It can handle spirited riding through the bends, has decent ground clearance and won’t wobble or weave too, much, impressive for this type of bike. Although there’s only one brake upfront it does a decent job of stopping you, although you need to supplement the front brake with a foot-ful of rear if you really want to stop quickly. It’s more a Sunday morning machine on the comfort stakes as you’re exposed to the wind and the cruiser ‘hanging off the bars’ riding position isn’t that comfy.
The Vegas isn’t just quick for a cruiser, but the acceleration is proper, stomach churning, ‘laugh out loud’ quick. With 106ftlb of torque exploding to the rear tyre and relatively little weight to push along (for a cruiser) it hits so much harder than you’d imagine. It has a smooth five-speed gearbox, but you barely need to trouble it as there’s big dollops of grunt whenever you twist the throttle, at any revs and in any gear.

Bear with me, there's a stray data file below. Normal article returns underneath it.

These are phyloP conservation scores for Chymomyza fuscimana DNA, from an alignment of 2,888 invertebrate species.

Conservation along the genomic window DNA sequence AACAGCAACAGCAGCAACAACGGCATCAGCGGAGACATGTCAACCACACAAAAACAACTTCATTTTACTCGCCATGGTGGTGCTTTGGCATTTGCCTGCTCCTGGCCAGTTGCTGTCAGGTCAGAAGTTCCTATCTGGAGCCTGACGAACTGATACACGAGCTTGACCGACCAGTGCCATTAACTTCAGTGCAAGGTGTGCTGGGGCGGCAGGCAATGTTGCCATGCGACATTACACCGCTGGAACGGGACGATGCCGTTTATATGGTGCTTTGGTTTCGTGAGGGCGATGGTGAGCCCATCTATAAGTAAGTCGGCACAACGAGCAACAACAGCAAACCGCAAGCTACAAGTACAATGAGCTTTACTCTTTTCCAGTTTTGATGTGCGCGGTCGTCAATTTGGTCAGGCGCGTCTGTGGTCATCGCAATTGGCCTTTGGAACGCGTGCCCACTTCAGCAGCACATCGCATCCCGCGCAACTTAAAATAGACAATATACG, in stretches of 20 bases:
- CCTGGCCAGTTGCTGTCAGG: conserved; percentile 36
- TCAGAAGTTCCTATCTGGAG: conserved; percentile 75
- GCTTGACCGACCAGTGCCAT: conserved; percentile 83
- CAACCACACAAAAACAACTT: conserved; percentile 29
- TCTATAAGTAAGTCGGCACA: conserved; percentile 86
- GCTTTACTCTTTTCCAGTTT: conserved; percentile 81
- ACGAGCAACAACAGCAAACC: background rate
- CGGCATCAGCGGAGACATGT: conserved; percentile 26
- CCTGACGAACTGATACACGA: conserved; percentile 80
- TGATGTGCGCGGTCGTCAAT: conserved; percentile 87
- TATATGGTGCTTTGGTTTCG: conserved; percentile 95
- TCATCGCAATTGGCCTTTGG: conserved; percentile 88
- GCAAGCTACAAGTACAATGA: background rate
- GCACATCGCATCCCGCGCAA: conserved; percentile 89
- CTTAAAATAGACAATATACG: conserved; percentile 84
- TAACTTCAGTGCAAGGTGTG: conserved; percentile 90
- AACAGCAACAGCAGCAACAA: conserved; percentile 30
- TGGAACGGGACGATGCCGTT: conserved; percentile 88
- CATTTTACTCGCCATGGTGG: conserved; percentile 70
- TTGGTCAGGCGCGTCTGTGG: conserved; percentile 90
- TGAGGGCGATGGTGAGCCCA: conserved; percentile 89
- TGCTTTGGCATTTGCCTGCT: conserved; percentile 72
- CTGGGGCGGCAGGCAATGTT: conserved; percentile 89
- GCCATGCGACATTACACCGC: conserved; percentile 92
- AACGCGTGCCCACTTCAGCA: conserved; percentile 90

Overall the Victory is very well built and overall better than an equivalent Harley, but it’s built down to a price so there’s a few cheap looking bits lurking like the Japanese-style plastic indicator housings. We haven’t heard of any major problems with reliability.
Compared to an equivalent Harley, Triumph or even Kawasaki, the Victory is superb value for money. For the price you get a lot of stylish metal for your money, not to mention scintillating performance. Find a Victory Vegas for sale
Insurance group: 15 of 17 – compare motorcycle insurance quotes now.
There’s not much in the way of bells and whistles here, the Vegas is minimalist at best, but there’s a whole industry dedicated to aftermarket bolt-on accessories. Compare and buy parts for the Vegas in the MCN Shop.